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Meeting report: ADA 80th Scientific Sessions

George Posford
Stay abreast of the latest news that could impact diabetes nursing. In this issue, we summarise the key presentations from the American Diabetes Association 80th Scientific Sessions.

The American Diabetes Association’s 80th Scientific Sessions were held on 11–16 June 2020. Owing to the COVID-19 pandemic, the Sessions were held virtually. Here we summarise the key presentations and publications.

VERTIS-CV: Cardiovascular safety of ertugliflozin

Results of the cardiovascular outcomes trial (CVOT) of the sodium–glucose cotransporter 2 (SGLT2) inhibitor ertugliflozin were presented at the Sessions. The data confirmed the CV safety of the drug; however, the CV benefits that had been expected based on the CVOTs of other SGLT2 inhibitors were not observed.

VERTIS-CV randomised people with type 2 diabetes and established CV disease to ertugliflozin (5 mg or 15 mg; n=5499) or placebo (n=2747), in addition to standard therapy. After a median follow-up of 3 years, there was no difference between the groups in terms of the primary outcome (CV death, non-fatal myocardial infarction or non-fatal stroke), confirming the CV safety of the drug.

However, ertugliflozin failed to meet its secondary endpoints of superiority in terms of CV death; a composite of hospitalisation for heart failure (HHF) and CV death; and a composite of renal death, dialysis/transplant, or doubling of serum creatinine from baseline. Indeed, the only CV benefit observed was a reduction in HHF (hazard ratio [HR], 0.70; 95% confidence interval [CI], 0.54–0.90). However, due to non-significance in earlier secondary endpoints in the hierarchical analysis, this finding was not statistically valid.

Compared with placebo, ertugliflozin reduced HbA1c, body weight and systolic blood pressure. There was a greater risk of genital mycotic and urinary tract infections, in keeping with the class; however, there was no increase in risk of lower limb amputation, acute kidney injury, fracture or Fournier’s gangrene. Diabetic ketoacidosis (DKA) rates were increased but not significantly so.

SGLT2 inhibitor amputation rates: canagliflozin exonerated?

In this database study of 43 017 people with type 2 diabetes who were initiated on SGLT2 inhibitors, no significant difference in amputation rates was identified between empagliflozin, dapagliflozin and canagliflozin.

Over a mean follow-up of 16.7 months, compared with empagliflozin, the adjusted incident rate ratio (IRR) was 1.31 (95% CI, 0.72–2.36) for dapagliflozin and 1.26 (95% CI, 0.81–1.97) for canagliflozin. The only significant predictors were prior amputation (IRR, 21.44; 95% CI, 11.88–36.69) and a Diabetes Complication Severity Index score of 3 or higher (IRR, 8.44; 95% CI, 5.55–12.82).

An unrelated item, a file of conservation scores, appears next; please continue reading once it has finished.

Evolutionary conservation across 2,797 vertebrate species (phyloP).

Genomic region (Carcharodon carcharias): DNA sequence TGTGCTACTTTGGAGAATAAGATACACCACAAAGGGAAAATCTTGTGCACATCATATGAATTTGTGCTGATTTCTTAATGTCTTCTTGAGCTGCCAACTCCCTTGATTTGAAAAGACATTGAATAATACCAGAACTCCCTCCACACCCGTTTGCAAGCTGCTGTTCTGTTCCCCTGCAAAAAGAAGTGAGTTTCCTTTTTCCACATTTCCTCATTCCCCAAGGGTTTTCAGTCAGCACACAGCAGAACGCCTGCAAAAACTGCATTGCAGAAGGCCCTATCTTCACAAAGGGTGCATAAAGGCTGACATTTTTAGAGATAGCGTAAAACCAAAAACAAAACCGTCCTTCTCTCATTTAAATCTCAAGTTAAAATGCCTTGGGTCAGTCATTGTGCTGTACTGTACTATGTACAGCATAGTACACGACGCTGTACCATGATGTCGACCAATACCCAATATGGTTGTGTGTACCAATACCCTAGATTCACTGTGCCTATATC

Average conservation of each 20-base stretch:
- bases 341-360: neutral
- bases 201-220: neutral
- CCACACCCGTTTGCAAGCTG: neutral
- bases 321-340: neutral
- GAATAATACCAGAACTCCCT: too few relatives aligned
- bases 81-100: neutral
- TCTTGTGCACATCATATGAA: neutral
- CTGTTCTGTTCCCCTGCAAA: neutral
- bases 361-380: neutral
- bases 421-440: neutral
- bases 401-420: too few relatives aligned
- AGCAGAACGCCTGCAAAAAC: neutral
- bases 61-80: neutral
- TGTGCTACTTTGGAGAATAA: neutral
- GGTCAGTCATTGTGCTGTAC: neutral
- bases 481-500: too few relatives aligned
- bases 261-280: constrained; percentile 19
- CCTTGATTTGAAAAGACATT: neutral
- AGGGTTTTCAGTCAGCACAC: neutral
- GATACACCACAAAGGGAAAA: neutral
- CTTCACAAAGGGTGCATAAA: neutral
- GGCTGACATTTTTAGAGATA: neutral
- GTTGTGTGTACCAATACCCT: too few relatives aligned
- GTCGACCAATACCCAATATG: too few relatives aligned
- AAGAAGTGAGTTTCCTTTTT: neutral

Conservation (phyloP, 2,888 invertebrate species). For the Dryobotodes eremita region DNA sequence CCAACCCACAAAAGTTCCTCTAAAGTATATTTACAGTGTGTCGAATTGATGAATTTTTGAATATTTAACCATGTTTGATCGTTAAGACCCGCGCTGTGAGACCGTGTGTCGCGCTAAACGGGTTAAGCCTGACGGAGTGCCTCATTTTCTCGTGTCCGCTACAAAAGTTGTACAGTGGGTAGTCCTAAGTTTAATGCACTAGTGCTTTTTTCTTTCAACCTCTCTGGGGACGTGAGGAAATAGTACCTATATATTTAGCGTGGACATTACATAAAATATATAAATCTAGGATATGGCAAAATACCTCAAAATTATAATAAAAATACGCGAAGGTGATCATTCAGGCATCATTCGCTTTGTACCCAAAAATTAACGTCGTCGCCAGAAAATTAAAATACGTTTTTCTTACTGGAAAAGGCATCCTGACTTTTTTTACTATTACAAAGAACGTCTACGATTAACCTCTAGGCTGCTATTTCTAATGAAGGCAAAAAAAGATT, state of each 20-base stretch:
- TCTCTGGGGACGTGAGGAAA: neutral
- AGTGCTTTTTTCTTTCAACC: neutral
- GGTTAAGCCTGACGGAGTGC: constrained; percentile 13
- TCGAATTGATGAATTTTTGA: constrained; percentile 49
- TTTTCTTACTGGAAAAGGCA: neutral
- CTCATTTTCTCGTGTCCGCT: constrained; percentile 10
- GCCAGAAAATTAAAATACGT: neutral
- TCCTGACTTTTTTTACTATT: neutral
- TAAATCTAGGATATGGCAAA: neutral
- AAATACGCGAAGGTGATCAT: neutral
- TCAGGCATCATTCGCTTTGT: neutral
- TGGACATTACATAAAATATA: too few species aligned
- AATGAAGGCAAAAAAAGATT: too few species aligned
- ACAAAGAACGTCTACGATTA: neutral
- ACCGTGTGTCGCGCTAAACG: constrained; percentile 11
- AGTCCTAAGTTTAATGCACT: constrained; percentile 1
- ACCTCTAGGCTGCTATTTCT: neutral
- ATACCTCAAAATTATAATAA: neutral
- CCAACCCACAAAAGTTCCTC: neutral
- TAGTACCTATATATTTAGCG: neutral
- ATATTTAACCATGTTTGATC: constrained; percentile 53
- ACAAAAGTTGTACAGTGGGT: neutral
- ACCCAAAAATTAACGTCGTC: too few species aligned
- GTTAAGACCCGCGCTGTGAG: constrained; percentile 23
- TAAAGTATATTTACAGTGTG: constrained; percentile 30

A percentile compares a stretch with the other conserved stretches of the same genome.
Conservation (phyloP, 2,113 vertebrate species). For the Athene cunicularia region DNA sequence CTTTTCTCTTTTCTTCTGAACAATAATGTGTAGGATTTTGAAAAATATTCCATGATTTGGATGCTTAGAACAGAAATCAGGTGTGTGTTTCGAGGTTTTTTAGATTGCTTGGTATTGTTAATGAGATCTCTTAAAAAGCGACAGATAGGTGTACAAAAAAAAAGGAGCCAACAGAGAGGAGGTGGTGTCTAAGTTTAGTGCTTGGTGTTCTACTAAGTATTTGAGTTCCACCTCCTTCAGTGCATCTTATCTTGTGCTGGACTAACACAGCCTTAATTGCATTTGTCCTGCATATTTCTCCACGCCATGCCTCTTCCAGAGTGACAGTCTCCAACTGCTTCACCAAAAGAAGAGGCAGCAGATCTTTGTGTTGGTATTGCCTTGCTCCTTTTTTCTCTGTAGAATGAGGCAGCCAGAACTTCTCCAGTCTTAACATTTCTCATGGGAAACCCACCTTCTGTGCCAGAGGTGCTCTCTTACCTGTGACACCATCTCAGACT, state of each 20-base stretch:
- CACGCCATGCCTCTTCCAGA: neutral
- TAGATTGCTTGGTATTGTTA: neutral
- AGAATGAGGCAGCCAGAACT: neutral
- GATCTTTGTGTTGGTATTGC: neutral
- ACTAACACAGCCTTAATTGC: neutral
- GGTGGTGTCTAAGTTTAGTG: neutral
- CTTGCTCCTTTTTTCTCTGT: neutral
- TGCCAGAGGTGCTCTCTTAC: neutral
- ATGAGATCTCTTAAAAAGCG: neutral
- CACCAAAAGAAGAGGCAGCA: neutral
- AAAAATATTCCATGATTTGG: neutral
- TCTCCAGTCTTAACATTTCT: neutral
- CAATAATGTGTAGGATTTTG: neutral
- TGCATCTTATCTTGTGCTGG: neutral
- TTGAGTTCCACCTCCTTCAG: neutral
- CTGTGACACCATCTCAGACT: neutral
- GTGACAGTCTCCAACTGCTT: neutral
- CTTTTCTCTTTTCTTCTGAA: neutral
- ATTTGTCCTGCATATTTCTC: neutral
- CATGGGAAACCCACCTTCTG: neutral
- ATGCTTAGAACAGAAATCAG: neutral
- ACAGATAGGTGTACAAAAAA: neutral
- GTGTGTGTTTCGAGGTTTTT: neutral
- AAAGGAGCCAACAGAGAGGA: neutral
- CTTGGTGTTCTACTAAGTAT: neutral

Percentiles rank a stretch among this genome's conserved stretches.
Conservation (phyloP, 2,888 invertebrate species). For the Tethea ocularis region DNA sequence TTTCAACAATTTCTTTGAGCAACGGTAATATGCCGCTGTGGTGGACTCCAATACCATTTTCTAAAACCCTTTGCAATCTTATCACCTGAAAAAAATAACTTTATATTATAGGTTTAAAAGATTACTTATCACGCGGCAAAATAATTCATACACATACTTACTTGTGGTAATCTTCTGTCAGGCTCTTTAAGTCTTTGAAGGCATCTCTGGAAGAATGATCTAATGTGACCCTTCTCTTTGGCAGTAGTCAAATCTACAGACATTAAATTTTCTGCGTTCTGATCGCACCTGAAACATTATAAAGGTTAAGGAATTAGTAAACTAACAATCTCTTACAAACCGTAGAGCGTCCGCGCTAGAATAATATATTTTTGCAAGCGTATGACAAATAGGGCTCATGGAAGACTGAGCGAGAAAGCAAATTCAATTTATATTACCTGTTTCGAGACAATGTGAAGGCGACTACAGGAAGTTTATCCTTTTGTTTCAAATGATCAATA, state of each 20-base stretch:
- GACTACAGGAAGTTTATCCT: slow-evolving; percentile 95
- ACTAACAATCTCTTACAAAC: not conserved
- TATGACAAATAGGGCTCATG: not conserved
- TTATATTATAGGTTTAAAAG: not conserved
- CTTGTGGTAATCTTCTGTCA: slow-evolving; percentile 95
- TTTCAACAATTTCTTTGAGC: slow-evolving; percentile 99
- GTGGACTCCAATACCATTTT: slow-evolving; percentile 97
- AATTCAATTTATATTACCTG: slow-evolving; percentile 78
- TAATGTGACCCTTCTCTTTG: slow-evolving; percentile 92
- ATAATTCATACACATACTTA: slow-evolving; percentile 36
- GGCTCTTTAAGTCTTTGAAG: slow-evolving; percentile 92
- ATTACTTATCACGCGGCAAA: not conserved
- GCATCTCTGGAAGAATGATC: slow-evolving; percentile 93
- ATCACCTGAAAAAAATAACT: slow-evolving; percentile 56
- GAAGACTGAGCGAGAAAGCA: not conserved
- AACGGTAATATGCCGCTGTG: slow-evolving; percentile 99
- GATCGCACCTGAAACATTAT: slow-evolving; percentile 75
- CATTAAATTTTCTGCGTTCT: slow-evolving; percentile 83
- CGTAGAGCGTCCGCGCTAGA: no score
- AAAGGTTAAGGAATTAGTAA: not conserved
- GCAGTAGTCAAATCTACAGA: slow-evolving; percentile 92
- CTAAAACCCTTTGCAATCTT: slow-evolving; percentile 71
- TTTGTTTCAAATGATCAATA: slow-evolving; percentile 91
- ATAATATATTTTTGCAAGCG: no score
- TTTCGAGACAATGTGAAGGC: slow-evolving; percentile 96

Given that a significantly increased amputation risk with canagliflozin has only been observed in one study cohort, the present results support the hypothesis that this was a chance finding.

Flash monitoring halves DKA rates

Use of the FreeStyle Libre flash glucose monitoring system has been found to halve the rate of hospitalisation for DKA in a nationwide database study from France.

The RELIEF study retrospectively reviewed the records of 33 203 people with type 1 diabetes and 40 955 with type 2 diabetes who initiated the Libre in the last 5 months of 2017. DKA rates were reviewed one year before and after initiation.

Overall, yearly DKA rates were reduced by 52% in people with type 1 diabetes and by 47% in those with type 2 diabetes. The reduction was greatest in those who had not used self-monitoring of blood glucose in the prior year (60% and 51% reductions in those with type 1 and type 2 diabetes, respectively); however, marked reductions were also seen in those who had previously tested their blood glucose five or more times per day (59% and 52% reductions).

Explaining the findings, lead author Ronan Roussel (chief of endocrinology, diabetes, and nutrition at Hôpital Bichat, Paris) said: “It is plausible that the use of the FreeStyle Libre system allowed people to detect and limit persistent hyperglycemia, and subsequently prevent ketoacidosis. Although preventing ketoacidosis has traditionally relied on intensive self-monitoring of blood glucose, there is growing literature that shows this has not helped reduce the overall incidence of diabetic ketoacidosis.”

New cholesterol-lowering drug safe and effective in people with and without diabetes

The cholesterol-lowering drug bempedoic acid, which was approved for use in the EU in April 2020, has been shown to lower cholesterol levels without worsening glycaemic control or increasing the risk of developing diabetes, according to a pooled analysis of data from four Phase 3 trials.

In the studies, a total of 3623 patients on stable lipid-lowering therapy were randomised to bempedoic acid 180 mg or placebo for up to 52 weeks. Overall, 52% of participants had non-diabetic hyperglycaemia (NDH), 31% had diabetes and 17% had normoglycaemia.